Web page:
It must be said, that unlike R2P, an abstract theory literally going abroad in search of monsters to destroy, COIN was an adaptive operational and policy response to a very real geopolitical debacle in Iraq, in which the United States was already deeply entrenched. A bevy of military officers, academics, think tank intellectuals, journalists and bloggers – some of them genuinely brilliant – including John Nagl, Kalev Sepp, Con Crane, Jack Keane, David Petraeus, Michèle Flournoy, David Kilcullen, Fred and Kim Kagan, James Mattis, Montgomery McFate, Thomas Ricks, Andrew Exum, the Small Wars Journal and others articulated, proselytized, reported, blogged and institutionalized a version of counterinsurgency warfare now known as “Pop-centric COIN“, selling it to a very reluctant Bush administration, the US Army and USMC, moderate Congressional Democrats and ultimately to President Barack Obama.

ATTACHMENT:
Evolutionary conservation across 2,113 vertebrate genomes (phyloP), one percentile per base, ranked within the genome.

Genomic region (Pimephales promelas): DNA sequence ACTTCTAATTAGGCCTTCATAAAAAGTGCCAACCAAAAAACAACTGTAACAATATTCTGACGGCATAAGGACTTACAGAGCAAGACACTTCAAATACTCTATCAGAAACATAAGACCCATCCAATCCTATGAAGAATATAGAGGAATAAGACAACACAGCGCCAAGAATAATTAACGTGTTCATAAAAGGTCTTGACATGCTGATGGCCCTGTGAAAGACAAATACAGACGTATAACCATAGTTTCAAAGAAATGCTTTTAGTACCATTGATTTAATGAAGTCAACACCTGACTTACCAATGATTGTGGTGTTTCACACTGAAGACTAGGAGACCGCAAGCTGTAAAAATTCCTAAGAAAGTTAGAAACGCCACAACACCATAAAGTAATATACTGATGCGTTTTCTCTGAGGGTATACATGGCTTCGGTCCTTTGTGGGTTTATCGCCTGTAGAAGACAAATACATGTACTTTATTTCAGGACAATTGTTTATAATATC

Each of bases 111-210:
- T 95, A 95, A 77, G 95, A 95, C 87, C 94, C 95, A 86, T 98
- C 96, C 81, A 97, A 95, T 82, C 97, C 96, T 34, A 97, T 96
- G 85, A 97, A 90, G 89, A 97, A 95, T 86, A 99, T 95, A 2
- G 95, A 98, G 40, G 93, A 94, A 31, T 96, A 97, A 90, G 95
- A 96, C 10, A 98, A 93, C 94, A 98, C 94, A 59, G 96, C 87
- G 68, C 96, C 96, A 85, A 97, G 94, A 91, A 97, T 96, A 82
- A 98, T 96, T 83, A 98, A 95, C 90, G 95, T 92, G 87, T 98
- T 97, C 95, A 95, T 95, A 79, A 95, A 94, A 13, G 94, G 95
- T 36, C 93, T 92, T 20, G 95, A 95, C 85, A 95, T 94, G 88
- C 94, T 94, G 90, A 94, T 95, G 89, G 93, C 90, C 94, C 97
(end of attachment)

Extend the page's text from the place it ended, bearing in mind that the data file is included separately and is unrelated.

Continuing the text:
The COIN revival and veneration of counterinsurgent icons like Templer and Galula did not really amount a “strategy”; it was an operational methodology that would reduce friction with Iraqis by co-opting local leaders and, for the Bush administration, provide an absolutely critical political “breathing space” with the American public to reinvent an occupation of Iraq that had descended into Hell. For US commanders in Iraq, adopting COIN doctrine provided “the cover” to ally with the conservative and nationalistic Sunni tribes of the “Anbar Awakening” who had turned violently against al Qaida and foreign Salafist extremists. COIN was not even a good theoretical model for insurgency in the 21st century, never mind a strategy, but adoption of COIN doctrine as an American political process helped, along with the operational benefits, to avert an outright defeat in Iraq. COIN salvaged the American political will to prosecute the war in Iraq to a tolerable conclusion; meaning that COIN, while imperfect, was “good enough”, which in matters of warfare, suffices.